Through its clinical trials for animal patients, Colorado State University helped prove the usefulness of the first drug approved by the FDA for treatment of canine lymphoma, a breakthrough in veterinary oncology that promises new hope for pet dogs with this common type of cancer.
“Across the board, we saw some positive activity in up to 80 percent of all the lymphoma patients that were treated with this medication,” said Dr. Doug Thamm, a veterinarian and cancer researcher who led clinical trials at CSU’s Flint Animal Cancer Center.
The U.S. Food and Drug Administration announced Tuesday that the lymphoma drug, Tanovea-CA1, is approved for use in canine patients and will be available to veterinarians nationwide this spring. This conditional approval may be extended annually with further evidence of effectiveness; full approval is possible in five years.
CSU has been pivotal in the medication’s march to market: VetDC, Inc., is the university startup whose principals a decade ago identified Tanovea-CA1 for its potential in treating dogs with lymphoma. The drug, whose active ingredient is rabacfosadine, was first developed for use in human cancer patients.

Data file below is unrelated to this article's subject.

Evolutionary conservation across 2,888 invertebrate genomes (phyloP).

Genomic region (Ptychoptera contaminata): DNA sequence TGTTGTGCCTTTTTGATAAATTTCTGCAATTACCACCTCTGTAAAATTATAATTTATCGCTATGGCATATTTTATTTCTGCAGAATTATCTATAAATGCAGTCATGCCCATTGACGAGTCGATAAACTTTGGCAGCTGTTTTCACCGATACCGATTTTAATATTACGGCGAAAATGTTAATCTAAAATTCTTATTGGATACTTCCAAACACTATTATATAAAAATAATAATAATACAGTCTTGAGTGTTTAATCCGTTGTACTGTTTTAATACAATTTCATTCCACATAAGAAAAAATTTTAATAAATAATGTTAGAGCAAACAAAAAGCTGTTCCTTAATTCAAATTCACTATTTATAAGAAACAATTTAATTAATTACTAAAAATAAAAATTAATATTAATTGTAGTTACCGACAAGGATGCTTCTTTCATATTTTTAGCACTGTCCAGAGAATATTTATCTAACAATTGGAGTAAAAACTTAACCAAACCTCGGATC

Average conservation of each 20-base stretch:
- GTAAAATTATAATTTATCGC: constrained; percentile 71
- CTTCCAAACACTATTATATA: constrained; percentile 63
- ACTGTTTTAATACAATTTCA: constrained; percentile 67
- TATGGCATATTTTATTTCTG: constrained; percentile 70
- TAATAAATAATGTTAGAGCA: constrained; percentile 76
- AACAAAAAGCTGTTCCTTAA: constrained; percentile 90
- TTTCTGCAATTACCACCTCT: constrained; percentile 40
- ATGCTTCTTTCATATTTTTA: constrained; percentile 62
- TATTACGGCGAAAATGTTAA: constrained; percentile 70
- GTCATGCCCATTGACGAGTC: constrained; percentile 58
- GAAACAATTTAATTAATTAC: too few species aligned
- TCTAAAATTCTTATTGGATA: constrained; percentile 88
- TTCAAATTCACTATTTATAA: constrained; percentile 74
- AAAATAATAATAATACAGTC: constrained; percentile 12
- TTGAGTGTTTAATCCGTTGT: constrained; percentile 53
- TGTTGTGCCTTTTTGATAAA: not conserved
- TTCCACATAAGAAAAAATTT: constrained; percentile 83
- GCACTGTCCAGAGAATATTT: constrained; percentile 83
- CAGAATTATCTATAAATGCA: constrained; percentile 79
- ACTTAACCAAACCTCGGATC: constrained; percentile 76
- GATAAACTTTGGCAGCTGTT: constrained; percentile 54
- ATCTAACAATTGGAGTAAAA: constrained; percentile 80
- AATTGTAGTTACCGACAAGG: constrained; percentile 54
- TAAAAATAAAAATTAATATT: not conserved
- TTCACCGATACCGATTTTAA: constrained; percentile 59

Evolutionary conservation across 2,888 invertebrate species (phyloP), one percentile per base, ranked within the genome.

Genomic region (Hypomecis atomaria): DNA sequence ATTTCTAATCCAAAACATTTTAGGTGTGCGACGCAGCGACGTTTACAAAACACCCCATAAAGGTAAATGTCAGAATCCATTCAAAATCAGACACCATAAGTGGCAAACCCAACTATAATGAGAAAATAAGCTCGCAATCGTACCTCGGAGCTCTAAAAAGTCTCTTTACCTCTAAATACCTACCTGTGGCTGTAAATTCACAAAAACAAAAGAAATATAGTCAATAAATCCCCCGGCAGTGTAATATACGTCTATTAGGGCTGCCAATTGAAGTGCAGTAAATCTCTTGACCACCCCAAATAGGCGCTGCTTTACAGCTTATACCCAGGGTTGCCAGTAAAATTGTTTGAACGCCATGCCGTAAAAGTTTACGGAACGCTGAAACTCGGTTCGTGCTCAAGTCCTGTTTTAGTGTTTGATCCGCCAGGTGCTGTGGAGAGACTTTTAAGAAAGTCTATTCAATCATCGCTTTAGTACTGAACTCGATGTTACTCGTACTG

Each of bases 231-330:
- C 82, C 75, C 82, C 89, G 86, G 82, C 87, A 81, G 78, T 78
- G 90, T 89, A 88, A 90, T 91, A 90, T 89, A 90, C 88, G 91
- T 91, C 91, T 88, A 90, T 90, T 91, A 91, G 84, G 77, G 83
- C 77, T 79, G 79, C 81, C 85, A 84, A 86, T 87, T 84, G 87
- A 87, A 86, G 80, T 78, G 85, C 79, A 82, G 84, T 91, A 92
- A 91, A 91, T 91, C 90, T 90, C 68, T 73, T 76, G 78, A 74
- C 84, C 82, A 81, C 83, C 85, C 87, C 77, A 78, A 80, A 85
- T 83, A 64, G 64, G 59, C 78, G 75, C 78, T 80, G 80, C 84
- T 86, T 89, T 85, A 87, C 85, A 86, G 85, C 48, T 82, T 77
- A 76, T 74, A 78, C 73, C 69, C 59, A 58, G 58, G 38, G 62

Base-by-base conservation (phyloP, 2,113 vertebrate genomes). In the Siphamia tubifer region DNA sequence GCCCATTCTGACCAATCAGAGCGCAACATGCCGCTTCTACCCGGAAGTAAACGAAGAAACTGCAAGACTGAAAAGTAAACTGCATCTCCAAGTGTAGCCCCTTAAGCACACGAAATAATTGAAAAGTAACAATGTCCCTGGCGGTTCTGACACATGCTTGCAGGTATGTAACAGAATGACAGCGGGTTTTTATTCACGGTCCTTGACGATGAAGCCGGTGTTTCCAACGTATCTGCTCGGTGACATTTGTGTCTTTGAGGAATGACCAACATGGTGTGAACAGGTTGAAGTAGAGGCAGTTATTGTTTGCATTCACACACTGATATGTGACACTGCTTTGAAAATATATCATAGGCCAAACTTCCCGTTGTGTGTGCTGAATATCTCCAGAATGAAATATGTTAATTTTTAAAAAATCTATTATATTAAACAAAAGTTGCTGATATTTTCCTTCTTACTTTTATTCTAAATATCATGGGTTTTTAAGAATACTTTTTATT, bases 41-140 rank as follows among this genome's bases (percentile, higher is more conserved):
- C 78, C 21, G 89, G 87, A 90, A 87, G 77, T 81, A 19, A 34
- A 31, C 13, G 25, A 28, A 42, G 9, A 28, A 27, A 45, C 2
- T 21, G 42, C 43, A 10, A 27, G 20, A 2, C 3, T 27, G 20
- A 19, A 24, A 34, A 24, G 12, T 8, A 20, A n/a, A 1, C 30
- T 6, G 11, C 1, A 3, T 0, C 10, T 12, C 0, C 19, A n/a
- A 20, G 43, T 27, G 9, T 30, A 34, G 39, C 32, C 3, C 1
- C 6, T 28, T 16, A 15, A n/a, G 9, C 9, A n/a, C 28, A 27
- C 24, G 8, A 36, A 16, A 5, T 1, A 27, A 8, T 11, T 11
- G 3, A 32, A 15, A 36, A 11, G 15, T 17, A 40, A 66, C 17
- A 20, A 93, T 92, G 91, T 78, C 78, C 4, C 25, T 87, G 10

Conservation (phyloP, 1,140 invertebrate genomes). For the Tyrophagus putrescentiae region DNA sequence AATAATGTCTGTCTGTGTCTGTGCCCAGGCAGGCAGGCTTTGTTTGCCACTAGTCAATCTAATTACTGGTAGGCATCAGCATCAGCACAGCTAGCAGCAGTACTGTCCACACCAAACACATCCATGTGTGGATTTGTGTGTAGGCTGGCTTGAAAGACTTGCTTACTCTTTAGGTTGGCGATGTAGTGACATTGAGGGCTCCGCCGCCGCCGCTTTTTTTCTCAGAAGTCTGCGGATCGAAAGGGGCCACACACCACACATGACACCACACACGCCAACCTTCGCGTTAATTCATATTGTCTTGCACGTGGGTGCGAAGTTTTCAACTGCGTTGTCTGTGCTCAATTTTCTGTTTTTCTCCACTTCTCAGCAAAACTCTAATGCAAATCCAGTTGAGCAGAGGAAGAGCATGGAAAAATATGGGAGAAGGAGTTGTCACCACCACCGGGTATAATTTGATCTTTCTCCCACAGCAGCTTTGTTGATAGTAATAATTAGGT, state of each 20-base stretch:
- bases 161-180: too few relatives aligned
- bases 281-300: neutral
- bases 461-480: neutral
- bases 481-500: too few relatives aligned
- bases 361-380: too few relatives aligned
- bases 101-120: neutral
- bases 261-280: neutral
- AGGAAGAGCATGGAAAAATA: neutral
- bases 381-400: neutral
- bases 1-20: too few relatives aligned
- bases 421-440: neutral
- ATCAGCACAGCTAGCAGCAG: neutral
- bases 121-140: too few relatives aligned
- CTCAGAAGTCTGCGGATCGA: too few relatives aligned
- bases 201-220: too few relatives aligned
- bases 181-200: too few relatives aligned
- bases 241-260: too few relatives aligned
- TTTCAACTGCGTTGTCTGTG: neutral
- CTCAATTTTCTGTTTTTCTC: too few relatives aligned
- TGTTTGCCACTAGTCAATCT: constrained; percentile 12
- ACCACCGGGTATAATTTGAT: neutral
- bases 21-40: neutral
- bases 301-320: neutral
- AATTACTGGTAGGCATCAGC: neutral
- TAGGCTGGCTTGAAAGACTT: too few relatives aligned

Veterinarians with the Flint Animal Cancer Center have been key advisors as the Fort Collins-based VetDC has refined Tanovea-CA1 for veterinary use. CSU veterinarians also helped treat canine cancer patients whose cases contributed proof of the drug’s usefulness. More than 100 dogs were treated with Tanovea at CSU since 2011; 350 dogs were treated nationwide.